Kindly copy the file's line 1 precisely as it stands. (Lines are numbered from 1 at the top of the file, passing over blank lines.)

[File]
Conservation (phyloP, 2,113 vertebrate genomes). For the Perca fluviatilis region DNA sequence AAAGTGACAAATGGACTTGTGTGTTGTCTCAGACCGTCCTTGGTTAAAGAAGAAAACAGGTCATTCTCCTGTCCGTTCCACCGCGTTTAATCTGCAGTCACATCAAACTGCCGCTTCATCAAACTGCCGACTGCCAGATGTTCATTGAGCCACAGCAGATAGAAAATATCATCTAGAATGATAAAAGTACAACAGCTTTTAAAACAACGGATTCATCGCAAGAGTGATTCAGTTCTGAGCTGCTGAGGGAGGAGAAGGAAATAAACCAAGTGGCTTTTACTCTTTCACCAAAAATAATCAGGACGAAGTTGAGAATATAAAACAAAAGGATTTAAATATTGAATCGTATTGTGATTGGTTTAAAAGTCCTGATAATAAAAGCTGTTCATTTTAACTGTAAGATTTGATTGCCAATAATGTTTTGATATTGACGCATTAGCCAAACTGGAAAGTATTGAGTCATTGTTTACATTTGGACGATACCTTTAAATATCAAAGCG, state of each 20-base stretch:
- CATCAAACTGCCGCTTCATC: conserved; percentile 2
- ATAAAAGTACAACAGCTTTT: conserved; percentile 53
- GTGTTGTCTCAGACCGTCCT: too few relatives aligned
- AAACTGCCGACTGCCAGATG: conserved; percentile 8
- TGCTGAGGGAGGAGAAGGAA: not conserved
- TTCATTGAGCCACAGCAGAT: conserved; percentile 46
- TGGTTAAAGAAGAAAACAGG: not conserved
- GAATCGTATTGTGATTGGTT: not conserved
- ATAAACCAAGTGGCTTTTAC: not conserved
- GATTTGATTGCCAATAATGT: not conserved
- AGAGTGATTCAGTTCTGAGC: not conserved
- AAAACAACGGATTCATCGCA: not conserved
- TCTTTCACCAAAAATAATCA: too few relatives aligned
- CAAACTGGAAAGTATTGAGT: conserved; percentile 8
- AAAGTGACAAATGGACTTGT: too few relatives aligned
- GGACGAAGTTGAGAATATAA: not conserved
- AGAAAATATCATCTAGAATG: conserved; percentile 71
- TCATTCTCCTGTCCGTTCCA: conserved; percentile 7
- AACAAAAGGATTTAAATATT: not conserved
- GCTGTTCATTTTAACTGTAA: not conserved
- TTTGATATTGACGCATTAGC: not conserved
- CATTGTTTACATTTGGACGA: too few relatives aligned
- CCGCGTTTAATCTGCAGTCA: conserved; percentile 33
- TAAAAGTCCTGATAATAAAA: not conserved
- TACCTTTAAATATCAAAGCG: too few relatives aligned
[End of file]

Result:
Conservation (phyloP, 2,113 vertebrate genomes). For the Perca fluviatilis region DNA sequence AAAGTGACAAATGGACTTGTGTGTTGTCTCAGACCGTCCTTGGTTAAAGAAGAAAACAGGTCATTCTCCTGTCCGTTCCACCGCGTTTAATCTGCAGTCACATCAAACTGCCGCTTCATCAAACTGCCGACTGCCAGATGTTCATTGAGCCACAGCAGATAGAAAATATCATCTAGAATGATAAAAGTACAACAGCTTTTAAAACAACGGATTCATCGCAAGAGTGATTCAGTTCTGAGCTGCTGAGGGAGGAGAAGGAAATAAACCAAGTGGCTTTTACTCTTTCACCAAAAATAATCAGGACGAAGTTGAGAATATAAAACAAAAGGATTTAAATATTGAATCGTATTGTGATTGGTTTAAAAGTCCTGATAATAAAAGCTGTTCATTTTAACTGTAAGATTTGATTGCCAATAATGTTTTGATATTGACGCATTAGCCAAACTGGAAAGTATTGAGTCATTGTTTACATTTGGACGATACCTTTAAATATCAAAGCG, state of each 20-base stretch: